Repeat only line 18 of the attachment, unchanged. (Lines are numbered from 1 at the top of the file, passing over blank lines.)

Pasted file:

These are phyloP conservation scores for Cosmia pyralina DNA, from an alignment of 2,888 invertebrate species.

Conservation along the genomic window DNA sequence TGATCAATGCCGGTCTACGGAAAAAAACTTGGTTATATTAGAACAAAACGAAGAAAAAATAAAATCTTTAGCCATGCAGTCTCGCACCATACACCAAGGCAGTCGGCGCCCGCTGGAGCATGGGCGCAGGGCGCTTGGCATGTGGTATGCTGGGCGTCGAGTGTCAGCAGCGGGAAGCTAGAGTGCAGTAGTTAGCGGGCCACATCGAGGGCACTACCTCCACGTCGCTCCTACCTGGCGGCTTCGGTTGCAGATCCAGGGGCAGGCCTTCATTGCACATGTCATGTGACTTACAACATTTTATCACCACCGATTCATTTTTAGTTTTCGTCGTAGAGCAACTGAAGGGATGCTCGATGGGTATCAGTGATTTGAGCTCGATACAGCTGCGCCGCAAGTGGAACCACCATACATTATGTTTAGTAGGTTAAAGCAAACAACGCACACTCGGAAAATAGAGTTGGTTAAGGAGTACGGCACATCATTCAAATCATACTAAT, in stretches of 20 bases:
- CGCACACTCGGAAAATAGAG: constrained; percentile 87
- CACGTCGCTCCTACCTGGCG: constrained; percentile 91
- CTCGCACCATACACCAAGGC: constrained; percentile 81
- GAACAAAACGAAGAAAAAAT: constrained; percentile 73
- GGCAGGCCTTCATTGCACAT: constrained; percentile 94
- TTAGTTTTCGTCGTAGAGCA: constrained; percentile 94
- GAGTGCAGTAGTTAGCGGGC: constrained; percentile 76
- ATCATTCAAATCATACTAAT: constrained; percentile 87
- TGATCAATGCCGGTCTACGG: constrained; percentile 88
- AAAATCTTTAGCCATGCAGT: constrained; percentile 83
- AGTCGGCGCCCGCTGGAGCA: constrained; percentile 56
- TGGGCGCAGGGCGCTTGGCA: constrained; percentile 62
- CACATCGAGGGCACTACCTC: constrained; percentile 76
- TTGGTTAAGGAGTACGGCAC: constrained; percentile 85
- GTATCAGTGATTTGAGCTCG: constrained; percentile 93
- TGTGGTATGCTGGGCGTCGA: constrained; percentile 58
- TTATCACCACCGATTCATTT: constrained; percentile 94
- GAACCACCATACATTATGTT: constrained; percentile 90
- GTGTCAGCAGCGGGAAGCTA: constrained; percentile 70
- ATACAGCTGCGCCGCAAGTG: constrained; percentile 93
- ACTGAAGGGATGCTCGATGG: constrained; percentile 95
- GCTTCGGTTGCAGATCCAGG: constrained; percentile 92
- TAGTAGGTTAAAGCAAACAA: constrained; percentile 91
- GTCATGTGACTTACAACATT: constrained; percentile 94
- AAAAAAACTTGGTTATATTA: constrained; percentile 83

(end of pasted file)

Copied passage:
- TGTGGTATGCTGGGCGTCGA: constrained; percentile 58